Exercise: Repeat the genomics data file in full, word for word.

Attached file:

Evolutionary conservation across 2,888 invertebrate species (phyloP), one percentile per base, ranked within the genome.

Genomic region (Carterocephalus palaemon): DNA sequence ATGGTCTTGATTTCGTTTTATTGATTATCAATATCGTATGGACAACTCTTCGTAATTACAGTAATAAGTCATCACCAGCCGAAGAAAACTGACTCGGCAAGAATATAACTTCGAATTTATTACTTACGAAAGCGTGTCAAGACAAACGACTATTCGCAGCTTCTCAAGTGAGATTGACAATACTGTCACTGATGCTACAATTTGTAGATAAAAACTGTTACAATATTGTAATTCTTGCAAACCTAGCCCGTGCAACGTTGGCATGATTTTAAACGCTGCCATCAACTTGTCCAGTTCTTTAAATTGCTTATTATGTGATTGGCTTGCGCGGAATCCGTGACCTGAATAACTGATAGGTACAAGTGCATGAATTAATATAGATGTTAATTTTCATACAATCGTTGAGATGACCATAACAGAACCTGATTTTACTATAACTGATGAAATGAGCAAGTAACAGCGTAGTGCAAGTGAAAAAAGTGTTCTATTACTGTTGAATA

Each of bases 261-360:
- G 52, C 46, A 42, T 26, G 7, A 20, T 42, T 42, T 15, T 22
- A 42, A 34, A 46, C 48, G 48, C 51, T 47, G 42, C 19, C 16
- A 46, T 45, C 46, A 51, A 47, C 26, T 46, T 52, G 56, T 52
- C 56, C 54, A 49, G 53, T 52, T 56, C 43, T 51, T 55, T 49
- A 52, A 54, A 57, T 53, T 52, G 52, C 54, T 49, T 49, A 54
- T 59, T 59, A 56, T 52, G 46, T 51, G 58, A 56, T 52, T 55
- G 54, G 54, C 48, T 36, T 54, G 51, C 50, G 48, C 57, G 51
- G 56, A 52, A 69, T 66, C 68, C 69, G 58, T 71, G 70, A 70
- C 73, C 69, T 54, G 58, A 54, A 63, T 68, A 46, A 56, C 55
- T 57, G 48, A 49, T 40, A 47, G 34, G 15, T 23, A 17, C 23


Evolutionary conservation across 2,888 invertebrate species (phyloP), one percentile per base, ranked within the genome.

Genomic region (Carterocephalus palaemon): DNA sequence ATGGTCTTGATTTCGTTTTATTGATTATCAATATCGTATGGACAACTCTTCGTAATTACAGTAATAAGTCATCACCAGCCGAAGAAAACTGACTCGGCAAGAATATAACTTCGAATTTATTACTTACGAAAGCGTGTCAAGACAAACGACTATTCGCAGCTTCTCAAGTGAGATTGACAATACTGTCACTGATGCTACAATTTGTAGATAAAAACTGTTACAATATTGTAATTCTTGCAAACCTAGCCCGTGCAACGTTGGCATGATTTTAAACGCTGCCATCAACTTGTCCAGTTCTTTAAATTGCTTATTATGTGATTGGCTTGCGCGGAATCCGTGACCTGAATAACTGATAGGTACAAGTGCATGAATTAATATAGATGTTAATTTTCATACAATCGTTGAGATGACCATAACAGAACCTGATTTTACTATAACTGATGAAATGAGCAAGTAACAGCGTAGTGCAAGTGAAAAAAGTGTTCTATTACTGTTGAATA

Each of bases 261-360:
- G 52, C 46, A 42, T 26, G 7, A 20, T 42, T 42, T 15, T 22
- A 42, A 34, A 46, C 48, G 48, C 51, T 47, G 42, C 19, C 16
- A 46, T 45, C 46, A 51, A 47, C 26, T 46, T 52, G 56, T 52
- C 56, C 54, A 49, G 53, T 52, T 56, C 43, T 51, T 55, T 49
- A 52, A 54, A 57, T 53, T 52, G 52, C 54, T 49, T 49, A 54
- T 59, T 59, A 56, T 52, G 46, T 51, G 58, A 56, T 52, T 55
- G 54, G 54, C 48, T 36, T 54, G 51, C 50, G 48, C 57, G 51
- G 56, A 52, A 69, T 66, C 68, C 69, G 58, T 71, G 70, A 70
- C 73, C 69, T 54, G 58, A 54, A 63, T 68, A 46, A 56, C 55
- T 57, G 48, A 49, T 40, A 47, G 34, G 15, T 23, A 17, C 23